Jordi Savall - The Routes of Slavery (1444-1888) review: ‘A lavish book in six languages’

Simon Broughton
New album: Jordi Savall's The Routes of Slavery (1444-1888)

Viol player Jordi Savall is known for his historically informed performances of music from Spain, Jerusalem and Istanbul and now turns his attention in a more surprising direction.

This is a lavish book in six languages with two CDs and a DVD of a concert in France charting through music the horrors of the slave trade.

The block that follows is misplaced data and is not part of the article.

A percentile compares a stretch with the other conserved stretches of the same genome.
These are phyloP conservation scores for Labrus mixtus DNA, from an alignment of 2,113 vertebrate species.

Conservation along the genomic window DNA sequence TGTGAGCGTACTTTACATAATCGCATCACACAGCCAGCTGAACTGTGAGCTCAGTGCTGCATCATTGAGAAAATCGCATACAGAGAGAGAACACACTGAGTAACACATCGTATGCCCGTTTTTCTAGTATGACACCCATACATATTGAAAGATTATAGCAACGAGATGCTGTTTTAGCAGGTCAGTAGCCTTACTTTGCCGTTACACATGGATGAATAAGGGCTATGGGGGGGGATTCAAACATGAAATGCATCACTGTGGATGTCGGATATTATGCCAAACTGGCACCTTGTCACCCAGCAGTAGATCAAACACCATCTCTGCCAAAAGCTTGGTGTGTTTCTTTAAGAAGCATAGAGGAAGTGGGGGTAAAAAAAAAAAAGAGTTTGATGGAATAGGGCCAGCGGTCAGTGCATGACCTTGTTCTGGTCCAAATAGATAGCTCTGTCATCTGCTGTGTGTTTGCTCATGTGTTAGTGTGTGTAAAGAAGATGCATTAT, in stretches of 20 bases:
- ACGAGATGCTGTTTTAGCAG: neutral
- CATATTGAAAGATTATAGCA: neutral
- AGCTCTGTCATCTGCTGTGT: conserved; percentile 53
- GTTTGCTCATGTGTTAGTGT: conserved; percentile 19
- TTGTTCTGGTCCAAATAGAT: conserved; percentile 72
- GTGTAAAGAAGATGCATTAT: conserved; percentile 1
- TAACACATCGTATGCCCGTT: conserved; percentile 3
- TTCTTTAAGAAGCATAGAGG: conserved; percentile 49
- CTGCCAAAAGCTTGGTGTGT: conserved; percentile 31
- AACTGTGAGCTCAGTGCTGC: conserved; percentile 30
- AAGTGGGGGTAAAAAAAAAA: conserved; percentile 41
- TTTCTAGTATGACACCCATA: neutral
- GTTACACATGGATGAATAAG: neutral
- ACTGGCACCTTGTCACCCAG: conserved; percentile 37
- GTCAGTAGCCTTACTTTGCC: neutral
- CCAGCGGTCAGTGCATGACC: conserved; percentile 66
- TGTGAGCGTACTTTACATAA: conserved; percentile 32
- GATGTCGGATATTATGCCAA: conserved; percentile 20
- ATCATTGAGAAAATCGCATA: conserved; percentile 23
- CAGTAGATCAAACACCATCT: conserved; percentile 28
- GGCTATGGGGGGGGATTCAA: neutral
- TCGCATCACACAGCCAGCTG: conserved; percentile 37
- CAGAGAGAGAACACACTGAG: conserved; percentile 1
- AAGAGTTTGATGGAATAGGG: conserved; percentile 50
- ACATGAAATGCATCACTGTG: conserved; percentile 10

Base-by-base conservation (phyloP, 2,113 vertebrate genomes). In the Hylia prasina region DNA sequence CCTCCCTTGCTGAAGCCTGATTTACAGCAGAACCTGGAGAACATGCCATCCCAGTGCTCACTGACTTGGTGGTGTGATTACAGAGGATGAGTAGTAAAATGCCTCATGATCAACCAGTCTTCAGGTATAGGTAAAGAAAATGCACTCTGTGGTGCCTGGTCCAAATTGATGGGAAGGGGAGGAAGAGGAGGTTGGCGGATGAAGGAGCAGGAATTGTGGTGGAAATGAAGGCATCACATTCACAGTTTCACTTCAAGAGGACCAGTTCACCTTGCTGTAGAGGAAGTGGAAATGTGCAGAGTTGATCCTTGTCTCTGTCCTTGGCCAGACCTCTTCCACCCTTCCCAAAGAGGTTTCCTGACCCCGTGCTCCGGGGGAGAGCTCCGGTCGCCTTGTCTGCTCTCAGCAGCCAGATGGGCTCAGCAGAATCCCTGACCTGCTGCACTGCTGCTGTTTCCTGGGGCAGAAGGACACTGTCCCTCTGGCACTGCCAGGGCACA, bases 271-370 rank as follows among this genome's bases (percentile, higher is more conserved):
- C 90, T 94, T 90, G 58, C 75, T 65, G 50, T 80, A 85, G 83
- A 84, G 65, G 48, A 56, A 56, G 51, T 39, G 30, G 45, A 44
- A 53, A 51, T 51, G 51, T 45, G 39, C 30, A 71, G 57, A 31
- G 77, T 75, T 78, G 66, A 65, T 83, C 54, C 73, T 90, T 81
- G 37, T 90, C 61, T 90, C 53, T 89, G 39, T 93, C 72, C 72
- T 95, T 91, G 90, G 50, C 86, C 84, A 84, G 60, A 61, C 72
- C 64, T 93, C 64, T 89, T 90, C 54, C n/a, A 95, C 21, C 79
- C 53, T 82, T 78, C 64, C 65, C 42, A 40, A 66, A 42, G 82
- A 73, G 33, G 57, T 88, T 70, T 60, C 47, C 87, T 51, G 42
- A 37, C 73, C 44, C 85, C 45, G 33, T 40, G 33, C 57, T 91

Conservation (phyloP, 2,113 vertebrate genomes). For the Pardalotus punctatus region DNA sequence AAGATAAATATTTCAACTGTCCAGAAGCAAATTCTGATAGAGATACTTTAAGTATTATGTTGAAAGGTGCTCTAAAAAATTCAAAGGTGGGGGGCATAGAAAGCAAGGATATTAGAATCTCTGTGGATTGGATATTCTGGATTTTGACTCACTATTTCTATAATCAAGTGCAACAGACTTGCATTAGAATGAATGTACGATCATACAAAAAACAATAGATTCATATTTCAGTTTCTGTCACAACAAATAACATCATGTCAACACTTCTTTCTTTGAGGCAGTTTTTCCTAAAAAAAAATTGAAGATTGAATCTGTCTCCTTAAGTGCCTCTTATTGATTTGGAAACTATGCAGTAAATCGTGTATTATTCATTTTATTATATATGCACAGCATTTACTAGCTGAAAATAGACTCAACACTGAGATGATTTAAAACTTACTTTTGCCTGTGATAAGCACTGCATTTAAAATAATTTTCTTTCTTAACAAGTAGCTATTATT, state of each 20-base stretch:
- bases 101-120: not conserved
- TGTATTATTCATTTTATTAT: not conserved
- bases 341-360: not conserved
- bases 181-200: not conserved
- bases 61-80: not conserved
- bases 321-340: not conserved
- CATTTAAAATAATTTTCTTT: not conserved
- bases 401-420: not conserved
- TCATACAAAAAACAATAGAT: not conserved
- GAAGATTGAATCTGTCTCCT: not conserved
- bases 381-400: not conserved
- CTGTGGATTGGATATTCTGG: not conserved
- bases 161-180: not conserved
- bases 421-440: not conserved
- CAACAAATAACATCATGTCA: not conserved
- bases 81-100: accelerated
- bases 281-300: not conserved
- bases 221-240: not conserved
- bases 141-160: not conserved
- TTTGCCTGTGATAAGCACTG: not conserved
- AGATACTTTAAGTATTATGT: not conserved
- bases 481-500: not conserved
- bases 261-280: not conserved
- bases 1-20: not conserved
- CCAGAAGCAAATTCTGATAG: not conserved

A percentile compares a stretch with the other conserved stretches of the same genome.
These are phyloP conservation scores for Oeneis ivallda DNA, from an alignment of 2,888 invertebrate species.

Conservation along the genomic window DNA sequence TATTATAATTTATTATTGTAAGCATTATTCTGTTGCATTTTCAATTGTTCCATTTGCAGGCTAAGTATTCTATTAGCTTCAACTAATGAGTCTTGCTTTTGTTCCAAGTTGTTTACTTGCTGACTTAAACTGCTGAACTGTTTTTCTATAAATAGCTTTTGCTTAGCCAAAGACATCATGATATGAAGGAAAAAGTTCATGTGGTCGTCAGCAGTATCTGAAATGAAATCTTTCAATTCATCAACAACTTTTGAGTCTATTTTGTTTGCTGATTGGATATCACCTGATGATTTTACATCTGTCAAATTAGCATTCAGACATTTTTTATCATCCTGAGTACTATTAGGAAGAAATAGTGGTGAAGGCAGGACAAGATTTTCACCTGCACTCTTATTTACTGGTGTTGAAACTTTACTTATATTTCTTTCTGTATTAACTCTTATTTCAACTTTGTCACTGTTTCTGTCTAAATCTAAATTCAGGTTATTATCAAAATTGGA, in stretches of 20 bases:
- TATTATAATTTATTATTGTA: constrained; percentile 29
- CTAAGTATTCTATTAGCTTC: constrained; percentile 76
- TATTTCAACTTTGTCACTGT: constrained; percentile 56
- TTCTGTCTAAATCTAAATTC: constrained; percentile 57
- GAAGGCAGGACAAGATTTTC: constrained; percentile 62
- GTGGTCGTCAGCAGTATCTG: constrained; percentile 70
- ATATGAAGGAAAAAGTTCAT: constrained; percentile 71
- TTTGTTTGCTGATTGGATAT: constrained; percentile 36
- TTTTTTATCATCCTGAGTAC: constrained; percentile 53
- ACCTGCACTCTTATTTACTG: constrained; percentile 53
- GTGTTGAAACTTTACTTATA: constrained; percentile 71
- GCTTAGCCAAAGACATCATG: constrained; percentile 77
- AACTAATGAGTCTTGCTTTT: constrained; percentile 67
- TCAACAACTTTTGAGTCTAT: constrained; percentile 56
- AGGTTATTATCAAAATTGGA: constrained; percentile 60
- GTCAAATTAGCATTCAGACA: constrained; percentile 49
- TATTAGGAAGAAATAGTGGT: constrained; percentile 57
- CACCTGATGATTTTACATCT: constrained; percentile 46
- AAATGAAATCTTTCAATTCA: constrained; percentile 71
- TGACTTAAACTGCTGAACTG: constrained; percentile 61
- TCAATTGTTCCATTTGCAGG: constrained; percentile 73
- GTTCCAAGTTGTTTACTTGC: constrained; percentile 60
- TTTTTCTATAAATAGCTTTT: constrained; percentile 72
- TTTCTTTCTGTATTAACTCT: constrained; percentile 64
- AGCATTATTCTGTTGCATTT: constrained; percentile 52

He includes Baroque compositions of the period, mainly church music from Latin America, where natives and slaves were often forced to get involved, and hereditary musicians from West Africa, singer Kassé Mady Diabaté and kora player Ballaké Sissoko.

They don’t sing about slavery but their music is the most powerful part of the album. Lengthy readings (in French) from contemporary accounts add context but make ponderous listening.